The U.S. Federal Reserve on Tuesday closed an enforcement action against Bank of Nova Scotia over the lender’s anti-money laundering controls.
The action, launched eight years ago, required Scotiabank BNS-T to tighten its money-laundering measures. At the time, the Federal Reserve said that the Canadian bank and its New York division were working to address “deficiencies relating to the branch’s risk management and compliance” with the Bank Secrecy Act and the Office of Foreign Assets Control.
Without detailing any offences, the order called for improved oversight of account holders and an internal framework for managing regulatory compliance. It also required Scotiabank to submit a plan within two months of the order, outlining how it would address the issues, as well as a review of wire transfer activity in the latter half of 2014 to determine whether suspicious activity involving high-risk customers was identified and reported.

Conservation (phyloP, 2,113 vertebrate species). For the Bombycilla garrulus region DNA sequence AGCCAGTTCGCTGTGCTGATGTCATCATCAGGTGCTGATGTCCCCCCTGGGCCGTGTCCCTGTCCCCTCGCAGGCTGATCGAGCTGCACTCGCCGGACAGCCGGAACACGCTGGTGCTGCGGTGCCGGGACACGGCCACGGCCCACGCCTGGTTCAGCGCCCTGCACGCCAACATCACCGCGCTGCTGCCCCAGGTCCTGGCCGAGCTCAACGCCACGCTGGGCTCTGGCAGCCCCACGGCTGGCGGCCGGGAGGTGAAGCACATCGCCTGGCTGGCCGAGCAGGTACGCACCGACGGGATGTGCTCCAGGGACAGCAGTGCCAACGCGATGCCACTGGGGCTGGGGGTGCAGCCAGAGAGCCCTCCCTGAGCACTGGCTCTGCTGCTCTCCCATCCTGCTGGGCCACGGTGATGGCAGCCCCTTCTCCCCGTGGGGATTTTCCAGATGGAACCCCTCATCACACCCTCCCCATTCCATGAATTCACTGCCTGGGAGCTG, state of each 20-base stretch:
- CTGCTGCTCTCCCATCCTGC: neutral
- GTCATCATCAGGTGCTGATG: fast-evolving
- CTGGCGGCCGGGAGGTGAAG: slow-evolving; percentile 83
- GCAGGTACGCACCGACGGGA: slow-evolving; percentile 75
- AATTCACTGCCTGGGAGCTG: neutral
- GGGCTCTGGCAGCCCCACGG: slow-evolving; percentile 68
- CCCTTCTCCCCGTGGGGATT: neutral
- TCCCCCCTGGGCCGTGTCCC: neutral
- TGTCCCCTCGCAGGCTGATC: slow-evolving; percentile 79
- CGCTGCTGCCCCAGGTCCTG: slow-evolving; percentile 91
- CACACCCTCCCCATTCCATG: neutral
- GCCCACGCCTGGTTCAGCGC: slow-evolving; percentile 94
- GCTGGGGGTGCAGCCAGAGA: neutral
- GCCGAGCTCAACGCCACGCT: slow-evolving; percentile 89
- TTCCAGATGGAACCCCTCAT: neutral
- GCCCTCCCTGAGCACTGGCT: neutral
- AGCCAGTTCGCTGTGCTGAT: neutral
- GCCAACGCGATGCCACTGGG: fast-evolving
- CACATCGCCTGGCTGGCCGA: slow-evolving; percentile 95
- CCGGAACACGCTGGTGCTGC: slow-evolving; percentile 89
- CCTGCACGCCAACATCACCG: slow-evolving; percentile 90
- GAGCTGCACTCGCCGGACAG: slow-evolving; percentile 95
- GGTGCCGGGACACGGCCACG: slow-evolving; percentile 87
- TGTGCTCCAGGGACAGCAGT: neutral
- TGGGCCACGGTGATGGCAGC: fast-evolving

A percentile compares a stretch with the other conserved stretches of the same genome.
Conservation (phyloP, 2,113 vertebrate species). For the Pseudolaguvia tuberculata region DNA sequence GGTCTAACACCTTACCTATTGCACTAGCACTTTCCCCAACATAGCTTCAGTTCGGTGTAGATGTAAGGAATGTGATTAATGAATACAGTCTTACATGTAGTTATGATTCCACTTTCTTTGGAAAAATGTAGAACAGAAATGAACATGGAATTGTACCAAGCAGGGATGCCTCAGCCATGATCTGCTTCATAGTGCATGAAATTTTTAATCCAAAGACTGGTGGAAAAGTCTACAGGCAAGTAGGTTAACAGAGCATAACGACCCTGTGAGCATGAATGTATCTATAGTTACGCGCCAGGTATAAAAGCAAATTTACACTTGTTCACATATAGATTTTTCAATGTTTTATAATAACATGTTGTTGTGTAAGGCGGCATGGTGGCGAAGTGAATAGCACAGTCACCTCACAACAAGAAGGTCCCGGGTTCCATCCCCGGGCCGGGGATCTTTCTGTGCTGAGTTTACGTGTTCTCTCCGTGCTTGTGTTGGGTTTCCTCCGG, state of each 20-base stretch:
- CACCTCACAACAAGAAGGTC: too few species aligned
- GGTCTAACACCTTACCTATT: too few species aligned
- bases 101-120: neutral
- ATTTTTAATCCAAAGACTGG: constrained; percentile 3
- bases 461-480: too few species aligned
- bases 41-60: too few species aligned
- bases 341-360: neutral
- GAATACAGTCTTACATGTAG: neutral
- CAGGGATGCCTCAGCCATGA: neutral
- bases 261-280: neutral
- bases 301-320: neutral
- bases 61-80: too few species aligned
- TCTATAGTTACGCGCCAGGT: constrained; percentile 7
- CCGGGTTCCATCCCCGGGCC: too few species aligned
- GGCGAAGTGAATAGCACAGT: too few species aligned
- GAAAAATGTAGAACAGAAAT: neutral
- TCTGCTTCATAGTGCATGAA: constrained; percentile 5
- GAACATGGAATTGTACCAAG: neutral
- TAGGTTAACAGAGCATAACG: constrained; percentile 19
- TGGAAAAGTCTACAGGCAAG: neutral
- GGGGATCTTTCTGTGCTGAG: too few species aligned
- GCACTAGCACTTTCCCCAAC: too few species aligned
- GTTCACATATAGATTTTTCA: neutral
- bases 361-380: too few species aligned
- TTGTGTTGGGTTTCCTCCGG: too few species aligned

Scotiabank declined a request for comment.
Banks have come under increased pressure in recent years to crack down on financial crime risks. In 2019, Scotiabank’s then-chief executive officer Brian Porter said that the lender was spending about $300-million annually to combat money laundering. The comments came shortly after the federal government released its annual budget, which promised a series of measures aimed at modernizing Canada’s procedures for enforcing anti-money-laundering laws.
In early May, Toronto-Dominion Bank TDBKF said that it had terminated its US$13.4-billion takeover of First Horizon Corp. FHN-N after delayed regulatory approvals held up the deal. Media reports citing unnamed people familiar with the matter said that regulators were concerned over the Canadian lender’s anti-money laundering practices.